Nuclear Weapons

Government Secrecy

01.30.06 | 1 min read | Text by Steven Aftergood

Welcome to this latest FAS experiment in blogging. We hope it will provide you with some insight into our activities and offer us another channel for presenting our work and our observations on strategic security and everything that entails, which is… a lot.

I’m Steven Aftergood, and I focus on secrecy and intelligence policy. The two fit together rather intimately, since secrecy is a characteristic feature of intelligence. But secrecy, while necessary in many cases, also has corrosive effects. It tends to impede oversight, to shield incompetence, and, worst of all, to degrade the performance of the intelligence bureaucracy itself. That’s why the 9/11 Commission concluded that U.S. is “too complex and secret.”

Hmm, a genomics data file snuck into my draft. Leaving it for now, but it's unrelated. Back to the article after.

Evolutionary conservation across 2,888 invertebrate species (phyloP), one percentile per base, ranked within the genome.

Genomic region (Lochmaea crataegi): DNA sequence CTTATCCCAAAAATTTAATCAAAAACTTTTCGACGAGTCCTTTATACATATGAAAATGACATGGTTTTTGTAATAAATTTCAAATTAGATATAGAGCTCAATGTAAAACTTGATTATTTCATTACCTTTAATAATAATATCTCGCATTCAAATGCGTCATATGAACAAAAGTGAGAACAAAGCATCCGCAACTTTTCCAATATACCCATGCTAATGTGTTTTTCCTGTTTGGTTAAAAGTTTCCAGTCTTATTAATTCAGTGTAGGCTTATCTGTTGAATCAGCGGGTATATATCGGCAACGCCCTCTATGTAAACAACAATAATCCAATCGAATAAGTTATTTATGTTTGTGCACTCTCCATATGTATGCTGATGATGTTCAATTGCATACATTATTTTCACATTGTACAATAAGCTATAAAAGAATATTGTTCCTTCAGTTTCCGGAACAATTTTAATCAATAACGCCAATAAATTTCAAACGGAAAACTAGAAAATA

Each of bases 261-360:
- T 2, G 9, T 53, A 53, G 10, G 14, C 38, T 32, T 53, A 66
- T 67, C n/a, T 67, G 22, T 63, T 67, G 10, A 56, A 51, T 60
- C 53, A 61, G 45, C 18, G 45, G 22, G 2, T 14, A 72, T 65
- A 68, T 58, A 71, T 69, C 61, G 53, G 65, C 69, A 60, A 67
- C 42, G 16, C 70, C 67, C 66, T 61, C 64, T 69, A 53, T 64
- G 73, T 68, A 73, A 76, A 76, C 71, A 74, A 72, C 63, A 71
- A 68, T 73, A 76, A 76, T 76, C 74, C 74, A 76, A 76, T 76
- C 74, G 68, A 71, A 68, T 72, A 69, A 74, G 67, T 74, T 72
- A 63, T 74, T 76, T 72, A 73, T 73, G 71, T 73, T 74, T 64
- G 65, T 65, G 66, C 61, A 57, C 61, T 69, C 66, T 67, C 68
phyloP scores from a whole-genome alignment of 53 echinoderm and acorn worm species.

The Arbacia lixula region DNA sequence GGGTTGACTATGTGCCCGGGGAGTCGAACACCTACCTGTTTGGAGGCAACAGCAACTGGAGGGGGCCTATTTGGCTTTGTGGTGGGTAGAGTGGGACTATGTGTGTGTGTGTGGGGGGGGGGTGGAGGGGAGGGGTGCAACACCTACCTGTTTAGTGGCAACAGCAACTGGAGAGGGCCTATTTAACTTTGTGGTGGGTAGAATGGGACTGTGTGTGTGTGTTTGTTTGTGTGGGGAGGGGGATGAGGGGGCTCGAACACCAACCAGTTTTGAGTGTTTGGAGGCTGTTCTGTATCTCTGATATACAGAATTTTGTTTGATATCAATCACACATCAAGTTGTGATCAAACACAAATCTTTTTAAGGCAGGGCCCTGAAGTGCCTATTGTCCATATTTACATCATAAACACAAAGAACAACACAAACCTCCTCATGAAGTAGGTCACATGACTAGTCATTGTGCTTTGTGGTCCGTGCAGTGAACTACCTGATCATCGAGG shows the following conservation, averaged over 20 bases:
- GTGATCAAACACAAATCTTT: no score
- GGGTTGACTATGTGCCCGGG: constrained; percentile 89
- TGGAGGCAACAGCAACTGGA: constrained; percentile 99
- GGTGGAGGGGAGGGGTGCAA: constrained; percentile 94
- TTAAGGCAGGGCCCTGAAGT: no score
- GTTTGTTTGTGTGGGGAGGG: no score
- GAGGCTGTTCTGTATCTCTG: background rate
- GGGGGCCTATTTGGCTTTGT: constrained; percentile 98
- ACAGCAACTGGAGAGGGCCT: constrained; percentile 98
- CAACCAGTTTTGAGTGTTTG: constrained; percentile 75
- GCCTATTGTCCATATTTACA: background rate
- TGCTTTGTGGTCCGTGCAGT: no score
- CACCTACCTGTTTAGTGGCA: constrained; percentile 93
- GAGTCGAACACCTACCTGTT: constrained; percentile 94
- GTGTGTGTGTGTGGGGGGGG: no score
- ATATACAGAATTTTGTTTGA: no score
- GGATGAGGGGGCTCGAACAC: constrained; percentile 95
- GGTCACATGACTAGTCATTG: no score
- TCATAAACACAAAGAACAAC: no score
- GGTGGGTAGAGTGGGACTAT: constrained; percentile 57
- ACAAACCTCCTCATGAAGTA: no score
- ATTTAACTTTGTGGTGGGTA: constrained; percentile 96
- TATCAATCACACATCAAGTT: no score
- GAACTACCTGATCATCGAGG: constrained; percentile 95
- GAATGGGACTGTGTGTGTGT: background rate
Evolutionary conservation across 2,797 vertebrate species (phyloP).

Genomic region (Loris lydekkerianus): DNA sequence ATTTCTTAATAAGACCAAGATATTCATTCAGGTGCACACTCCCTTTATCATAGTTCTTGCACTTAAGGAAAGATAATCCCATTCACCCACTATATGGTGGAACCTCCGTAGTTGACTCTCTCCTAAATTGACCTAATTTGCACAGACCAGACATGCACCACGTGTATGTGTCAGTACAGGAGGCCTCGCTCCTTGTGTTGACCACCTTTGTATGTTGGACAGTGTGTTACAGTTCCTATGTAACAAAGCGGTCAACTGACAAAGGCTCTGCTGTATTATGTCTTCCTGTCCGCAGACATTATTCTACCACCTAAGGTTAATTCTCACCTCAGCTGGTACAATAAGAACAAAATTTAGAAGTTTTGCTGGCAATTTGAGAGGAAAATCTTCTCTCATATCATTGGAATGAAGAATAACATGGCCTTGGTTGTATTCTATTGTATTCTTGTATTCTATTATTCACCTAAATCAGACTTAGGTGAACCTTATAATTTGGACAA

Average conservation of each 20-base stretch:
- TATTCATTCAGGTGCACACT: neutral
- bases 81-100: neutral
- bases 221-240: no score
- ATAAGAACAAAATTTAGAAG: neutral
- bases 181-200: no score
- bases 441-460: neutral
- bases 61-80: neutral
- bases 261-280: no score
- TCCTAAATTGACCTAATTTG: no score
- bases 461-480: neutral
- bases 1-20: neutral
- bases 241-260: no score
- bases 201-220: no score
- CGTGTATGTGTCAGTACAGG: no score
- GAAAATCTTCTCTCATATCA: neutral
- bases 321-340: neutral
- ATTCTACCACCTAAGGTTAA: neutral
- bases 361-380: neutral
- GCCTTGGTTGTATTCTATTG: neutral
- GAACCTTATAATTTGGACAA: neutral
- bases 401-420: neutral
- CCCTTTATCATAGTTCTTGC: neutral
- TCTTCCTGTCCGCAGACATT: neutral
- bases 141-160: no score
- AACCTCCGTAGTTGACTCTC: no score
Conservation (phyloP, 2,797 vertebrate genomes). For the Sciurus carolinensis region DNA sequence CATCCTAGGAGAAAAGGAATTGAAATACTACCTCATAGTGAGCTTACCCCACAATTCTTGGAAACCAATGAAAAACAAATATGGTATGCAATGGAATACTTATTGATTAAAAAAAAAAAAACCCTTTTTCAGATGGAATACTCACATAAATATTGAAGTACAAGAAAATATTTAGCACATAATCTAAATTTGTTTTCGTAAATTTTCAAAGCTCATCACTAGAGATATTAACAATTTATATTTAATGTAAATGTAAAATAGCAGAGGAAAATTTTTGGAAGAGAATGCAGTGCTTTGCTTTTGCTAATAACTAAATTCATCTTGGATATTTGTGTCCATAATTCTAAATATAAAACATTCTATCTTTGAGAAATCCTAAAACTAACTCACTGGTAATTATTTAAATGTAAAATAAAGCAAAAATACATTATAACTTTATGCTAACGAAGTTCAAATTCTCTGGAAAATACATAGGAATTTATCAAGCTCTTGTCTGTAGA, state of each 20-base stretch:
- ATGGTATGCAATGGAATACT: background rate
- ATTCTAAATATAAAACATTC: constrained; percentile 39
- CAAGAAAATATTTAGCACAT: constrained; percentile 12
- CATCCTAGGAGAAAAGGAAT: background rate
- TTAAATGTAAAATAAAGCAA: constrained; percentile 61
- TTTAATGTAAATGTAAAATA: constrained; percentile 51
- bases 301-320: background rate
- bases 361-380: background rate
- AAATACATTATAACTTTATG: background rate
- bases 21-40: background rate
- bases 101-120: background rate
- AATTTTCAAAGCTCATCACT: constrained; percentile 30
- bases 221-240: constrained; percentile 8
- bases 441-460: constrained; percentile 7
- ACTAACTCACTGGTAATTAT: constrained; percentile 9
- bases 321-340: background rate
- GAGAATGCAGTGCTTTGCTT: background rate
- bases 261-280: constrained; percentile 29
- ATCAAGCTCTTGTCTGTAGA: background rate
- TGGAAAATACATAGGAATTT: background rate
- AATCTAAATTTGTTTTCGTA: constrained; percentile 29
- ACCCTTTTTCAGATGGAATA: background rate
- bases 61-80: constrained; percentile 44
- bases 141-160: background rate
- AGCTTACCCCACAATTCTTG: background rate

Confronting official secrecy can be a daunting task, and a frustrating one. But it can be done. I put out Secrecy News, an email newsletter (soon to be a blog, too) that tracks some of the latest twists and turns in secrecy policy, and I will be plagiarizing from it here regularly. So let’s go!